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Sci Rep. 2017 Feb 20;7:43062. doi: 10.1038/srep43062.

Targeted RP9 ablation and mutagenesis in mouse photoreceptor cells by CRISPR-Cas9.

Lv JN1,2, Zhou GH1,2, Chen X1,2, Chen H1,2, Wu KC1,2, Xiang L1,2, Lei XL1,2, Zhang X1,2, Wu RH1,2, Jin ZB1,2.

Author information

1
Lab for Stem Cell &Retinal Regeneration, Institute of Stem Cell Research, The Eye Hospital of Wenzhou Medical University, The State Key Laboratory Cultivation Base and Key Laboratory of Vision Science, Ministry of Health Wenzhou 325027, China.
2
Division of Ophthalmic Genetics, The Eye Hospital of Wenzhou Medical University, Wenzhou 325027, China.

Abstract

Precursor messenger RNA (Pre-mRNA) splicing is an essential biological process in eukaryotic cells. Genetic mutations in many spliceosome genes confer human eye diseases. Mutations in the pre-mRNA splicing factor, RP9 (also known as PAP1), predispose autosomal dominant retinitis pigmentosa (adRP) with an early onset and severe vision loss. However, underlying molecular mechanisms of the RP9 mutation causing photoreceptor degeneration remains fully unknown. Here, we utilize the CRISPR/Cas9 system to generate both the Rp9 gene knockout (KO) and point mutation knock in (KI) (Rp9, c.A386T, P.H129L) which is analogous to the reported one in the retinitis pigmentosa patients (RP9, c.A410T, P.H137L) in 661 W retinal photoreceptor cells in vitro. We found that proliferation and migration were significantly decreased in the mutated cells. Gene expression profiling by RNA-Seq demonstrated that RP associated genes, Fscn2 and Bbs2, were down-regulated in the mutated cells. Furthermore, pre-mRNA splicing of the Fscn2 gene was markedly affected. Our findings reveal a functional relationship between the ubiquitously expressing RP9 and the disease-specific gene, thereafter provide a new insight of disease mechanism in RP9-related retinitis pigmentosa.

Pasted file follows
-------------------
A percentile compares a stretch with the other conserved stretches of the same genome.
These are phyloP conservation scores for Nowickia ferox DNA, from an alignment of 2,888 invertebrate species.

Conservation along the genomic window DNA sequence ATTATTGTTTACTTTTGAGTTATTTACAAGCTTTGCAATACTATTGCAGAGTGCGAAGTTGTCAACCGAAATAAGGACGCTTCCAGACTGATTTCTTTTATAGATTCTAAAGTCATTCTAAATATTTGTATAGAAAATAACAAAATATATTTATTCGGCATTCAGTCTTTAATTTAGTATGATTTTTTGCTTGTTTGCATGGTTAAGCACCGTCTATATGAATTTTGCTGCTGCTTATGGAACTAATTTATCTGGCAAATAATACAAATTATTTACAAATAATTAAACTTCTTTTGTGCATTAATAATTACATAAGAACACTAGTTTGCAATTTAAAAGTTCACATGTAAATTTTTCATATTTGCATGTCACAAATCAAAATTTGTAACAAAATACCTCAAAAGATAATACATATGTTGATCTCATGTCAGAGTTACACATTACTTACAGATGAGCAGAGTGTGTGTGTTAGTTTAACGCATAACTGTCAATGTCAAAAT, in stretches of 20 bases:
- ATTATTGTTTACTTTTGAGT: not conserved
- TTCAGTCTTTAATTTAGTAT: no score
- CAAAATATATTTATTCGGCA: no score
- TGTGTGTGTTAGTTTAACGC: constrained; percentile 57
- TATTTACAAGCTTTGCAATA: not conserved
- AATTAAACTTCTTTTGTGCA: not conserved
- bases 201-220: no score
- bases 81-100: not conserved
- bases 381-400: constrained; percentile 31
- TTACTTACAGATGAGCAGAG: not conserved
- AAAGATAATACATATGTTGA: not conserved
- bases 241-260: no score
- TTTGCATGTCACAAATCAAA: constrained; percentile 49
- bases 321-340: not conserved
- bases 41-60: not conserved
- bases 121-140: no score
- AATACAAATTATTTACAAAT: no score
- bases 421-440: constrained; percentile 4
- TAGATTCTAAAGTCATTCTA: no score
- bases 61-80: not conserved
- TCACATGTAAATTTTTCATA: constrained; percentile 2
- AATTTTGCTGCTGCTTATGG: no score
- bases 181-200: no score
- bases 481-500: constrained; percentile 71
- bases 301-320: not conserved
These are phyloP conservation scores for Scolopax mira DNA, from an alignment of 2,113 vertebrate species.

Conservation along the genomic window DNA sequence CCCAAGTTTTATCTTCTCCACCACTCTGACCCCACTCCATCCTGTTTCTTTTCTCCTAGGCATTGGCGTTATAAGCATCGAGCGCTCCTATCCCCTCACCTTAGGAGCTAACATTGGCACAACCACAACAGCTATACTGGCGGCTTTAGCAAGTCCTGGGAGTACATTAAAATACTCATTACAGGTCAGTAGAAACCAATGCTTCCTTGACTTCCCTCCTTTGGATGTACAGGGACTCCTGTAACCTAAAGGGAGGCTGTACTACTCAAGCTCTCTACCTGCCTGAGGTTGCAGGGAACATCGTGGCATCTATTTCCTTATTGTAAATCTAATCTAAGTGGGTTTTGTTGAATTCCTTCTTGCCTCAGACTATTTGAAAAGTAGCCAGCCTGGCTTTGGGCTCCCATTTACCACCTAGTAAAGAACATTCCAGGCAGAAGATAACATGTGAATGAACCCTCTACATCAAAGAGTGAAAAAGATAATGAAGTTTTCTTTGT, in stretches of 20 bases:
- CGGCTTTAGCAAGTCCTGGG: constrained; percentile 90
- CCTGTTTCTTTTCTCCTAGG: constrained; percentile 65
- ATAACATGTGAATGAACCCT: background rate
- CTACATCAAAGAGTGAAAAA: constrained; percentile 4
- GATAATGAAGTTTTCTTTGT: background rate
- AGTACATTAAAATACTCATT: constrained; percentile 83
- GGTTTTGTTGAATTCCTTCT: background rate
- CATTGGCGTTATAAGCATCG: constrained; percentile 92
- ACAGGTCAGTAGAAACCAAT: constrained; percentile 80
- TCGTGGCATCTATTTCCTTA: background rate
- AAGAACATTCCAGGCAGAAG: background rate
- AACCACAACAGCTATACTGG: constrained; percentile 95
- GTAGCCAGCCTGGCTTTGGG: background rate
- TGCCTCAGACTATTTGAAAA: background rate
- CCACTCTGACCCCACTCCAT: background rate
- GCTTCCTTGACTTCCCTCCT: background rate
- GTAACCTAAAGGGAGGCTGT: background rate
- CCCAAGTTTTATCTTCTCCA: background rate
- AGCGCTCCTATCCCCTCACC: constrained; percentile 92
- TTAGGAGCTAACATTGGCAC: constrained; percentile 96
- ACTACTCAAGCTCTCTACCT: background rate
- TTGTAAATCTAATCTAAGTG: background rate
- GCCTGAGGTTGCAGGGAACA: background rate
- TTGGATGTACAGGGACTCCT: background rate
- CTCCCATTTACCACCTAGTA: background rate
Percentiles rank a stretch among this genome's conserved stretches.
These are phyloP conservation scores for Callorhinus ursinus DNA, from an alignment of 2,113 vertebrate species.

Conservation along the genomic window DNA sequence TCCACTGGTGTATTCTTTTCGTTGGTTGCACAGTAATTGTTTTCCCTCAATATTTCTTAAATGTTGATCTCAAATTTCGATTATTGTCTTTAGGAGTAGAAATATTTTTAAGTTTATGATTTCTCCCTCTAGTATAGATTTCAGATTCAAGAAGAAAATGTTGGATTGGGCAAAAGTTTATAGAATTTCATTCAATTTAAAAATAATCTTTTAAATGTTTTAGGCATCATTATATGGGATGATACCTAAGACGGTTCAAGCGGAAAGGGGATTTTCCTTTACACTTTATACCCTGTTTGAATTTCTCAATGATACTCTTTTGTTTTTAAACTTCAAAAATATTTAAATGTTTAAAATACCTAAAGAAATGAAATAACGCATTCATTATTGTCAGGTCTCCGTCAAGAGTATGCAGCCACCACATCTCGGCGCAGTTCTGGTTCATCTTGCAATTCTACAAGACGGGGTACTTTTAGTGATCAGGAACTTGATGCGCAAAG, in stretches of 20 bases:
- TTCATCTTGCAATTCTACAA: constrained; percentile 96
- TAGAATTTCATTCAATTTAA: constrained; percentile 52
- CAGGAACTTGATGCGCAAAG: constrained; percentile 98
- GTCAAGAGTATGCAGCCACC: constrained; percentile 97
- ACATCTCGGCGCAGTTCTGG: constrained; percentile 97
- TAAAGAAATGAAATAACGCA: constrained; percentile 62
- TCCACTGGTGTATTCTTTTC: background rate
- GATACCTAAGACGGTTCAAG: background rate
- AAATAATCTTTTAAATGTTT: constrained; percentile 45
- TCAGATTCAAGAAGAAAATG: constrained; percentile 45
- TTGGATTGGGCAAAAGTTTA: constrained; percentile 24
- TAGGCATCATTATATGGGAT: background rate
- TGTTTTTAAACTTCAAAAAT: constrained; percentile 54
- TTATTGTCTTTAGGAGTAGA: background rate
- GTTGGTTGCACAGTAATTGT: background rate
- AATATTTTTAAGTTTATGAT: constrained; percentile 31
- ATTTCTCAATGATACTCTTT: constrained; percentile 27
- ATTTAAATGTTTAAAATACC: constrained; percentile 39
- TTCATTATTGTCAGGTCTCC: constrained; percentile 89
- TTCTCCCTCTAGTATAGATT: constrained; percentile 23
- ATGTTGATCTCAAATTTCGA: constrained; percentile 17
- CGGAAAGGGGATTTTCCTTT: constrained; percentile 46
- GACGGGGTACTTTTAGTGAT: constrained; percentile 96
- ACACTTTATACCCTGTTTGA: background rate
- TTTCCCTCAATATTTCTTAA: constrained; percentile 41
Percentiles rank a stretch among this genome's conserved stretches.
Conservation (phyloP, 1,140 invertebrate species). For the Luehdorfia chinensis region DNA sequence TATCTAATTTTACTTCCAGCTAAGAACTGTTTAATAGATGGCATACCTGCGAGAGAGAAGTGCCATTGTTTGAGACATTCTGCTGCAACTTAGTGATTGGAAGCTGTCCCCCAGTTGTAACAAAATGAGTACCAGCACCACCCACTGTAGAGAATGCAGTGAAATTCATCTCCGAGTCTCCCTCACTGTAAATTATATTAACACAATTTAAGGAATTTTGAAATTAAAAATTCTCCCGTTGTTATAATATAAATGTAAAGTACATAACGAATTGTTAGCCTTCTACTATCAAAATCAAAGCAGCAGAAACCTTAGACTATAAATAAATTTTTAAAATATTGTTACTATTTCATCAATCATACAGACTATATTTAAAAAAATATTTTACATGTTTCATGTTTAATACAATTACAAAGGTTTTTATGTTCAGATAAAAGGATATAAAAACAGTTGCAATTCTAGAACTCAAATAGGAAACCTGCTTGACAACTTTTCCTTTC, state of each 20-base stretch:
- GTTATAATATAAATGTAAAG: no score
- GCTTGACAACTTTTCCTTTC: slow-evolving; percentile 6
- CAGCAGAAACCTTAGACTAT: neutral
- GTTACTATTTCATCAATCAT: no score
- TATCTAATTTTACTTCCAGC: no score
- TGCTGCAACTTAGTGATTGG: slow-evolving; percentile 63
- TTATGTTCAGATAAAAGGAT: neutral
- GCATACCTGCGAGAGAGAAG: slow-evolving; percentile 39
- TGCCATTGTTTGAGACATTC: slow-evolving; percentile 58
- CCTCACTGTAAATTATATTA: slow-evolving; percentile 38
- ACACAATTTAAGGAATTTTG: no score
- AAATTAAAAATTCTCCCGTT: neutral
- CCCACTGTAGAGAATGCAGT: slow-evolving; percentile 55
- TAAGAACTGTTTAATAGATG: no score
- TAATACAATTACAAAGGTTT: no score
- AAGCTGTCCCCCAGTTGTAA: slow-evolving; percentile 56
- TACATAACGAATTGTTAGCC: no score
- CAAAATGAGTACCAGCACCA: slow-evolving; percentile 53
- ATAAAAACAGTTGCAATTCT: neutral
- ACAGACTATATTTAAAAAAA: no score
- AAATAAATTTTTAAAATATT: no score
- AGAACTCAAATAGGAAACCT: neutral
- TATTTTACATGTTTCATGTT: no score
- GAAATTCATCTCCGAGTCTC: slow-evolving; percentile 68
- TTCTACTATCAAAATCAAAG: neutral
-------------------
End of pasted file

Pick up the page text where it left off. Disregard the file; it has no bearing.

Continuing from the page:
PMID:
28216641
PMCID:
PMC5317003
DOI:
10.1038/srep43062
[Indexed for MEDLINE]
Free PMC Article

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